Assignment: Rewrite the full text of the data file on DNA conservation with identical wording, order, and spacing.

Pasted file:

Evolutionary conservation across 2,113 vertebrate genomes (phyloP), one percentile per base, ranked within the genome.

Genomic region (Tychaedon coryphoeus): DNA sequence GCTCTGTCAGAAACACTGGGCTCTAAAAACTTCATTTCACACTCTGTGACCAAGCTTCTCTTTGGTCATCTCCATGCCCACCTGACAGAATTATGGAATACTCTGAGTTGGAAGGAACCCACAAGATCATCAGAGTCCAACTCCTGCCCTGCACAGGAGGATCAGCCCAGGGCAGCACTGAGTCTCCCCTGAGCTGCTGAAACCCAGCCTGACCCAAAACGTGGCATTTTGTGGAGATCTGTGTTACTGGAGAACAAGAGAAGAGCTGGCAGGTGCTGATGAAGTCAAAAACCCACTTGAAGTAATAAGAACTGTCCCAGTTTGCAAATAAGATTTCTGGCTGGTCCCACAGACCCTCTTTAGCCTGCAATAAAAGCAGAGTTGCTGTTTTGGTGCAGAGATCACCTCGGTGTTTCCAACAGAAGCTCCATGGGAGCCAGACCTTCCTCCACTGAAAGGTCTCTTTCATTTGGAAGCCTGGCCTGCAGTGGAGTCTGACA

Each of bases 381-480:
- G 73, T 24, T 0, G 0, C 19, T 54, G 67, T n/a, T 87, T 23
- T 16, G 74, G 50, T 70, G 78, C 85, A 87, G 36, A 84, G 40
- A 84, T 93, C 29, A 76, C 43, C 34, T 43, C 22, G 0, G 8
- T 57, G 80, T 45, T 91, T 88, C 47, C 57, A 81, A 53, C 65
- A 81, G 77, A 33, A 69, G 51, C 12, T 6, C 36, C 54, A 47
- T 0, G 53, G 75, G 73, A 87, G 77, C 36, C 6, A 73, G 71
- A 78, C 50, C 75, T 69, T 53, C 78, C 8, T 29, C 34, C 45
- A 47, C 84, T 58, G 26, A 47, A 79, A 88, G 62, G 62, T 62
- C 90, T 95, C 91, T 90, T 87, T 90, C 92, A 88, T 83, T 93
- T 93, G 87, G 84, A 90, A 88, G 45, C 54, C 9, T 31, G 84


Evolutionary conservation across 2,113 vertebrate genomes (phyloP), one percentile per base, ranked within the genome.

Genomic region (Tychaedon coryphoeus): DNA sequence GCTCTGTCAGAAACACTGGGCTCTAAAAACTTCATTTCACACTCTGTGACCAAGCTTCTCTTTGGTCATCTCCATGCCCACCTGACAGAATTATGGAATACTCTGAGTTGGAAGGAACCCACAAGATCATCAGAGTCCAACTCCTGCCCTGCACAGGAGGATCAGCCCAGGGCAGCACTGAGTCTCCCCTGAGCTGCTGAAACCCAGCCTGACCCAAAACGTGGCATTTTGTGGAGATCTGTGTTACTGGAGAACAAGAGAAGAGCTGGCAGGTGCTGATGAAGTCAAAAACCCACTTGAAGTAATAAGAACTGTCCCAGTTTGCAAATAAGATTTCTGGCTGGTCCCACAGACCCTCTTTAGCCTGCAATAAAAGCAGAGTTGCTGTTTTGGTGCAGAGATCACCTCGGTGTTTCCAACAGAAGCTCCATGGGAGCCAGACCTTCCTCCACTGAAAGGTCTCTTTCATTTGGAAGCCTGGCCTGCAGTGGAGTCTGACA

Each of bases 381-480:
- G 73, T 24, T 0, G 0, C 19, T 54, G 67, T n/a, T 87, T 23
- T 16, G 74, G 50, T 70, G 78, C 85, A 87, G 36, A 84, G 40
- A 84, T 93, C 29, A 76, C 43, C 34, T 43, C 22, G 0, G 8
- T 57, G 80, T 45, T 91, T 88, C 47, C 57, A 81, A 53, C 65
- A 81, G 77, A 33, A 69, G 51, C 12, T 6, C 36, C 54, A 47
- T 0, G 53, G 75, G 73, A 87, G 77, C 36, C 6, A 73, G 71
- A 78, C 50, C 75, T 69, T 53, C 78, C 8, T 29, C 34, C 45
- A 47, C 84, T 58, G 26, A 47, A 79, A 88, G 62, G 62, T 62
- C 90, T 95, C 91, T 90, T 87, T 90, C 92, A 88, T 83, T 93
- T 93, G 87, G 84, A 90, A 88, G 45, C 54, C 9, T 31, G 84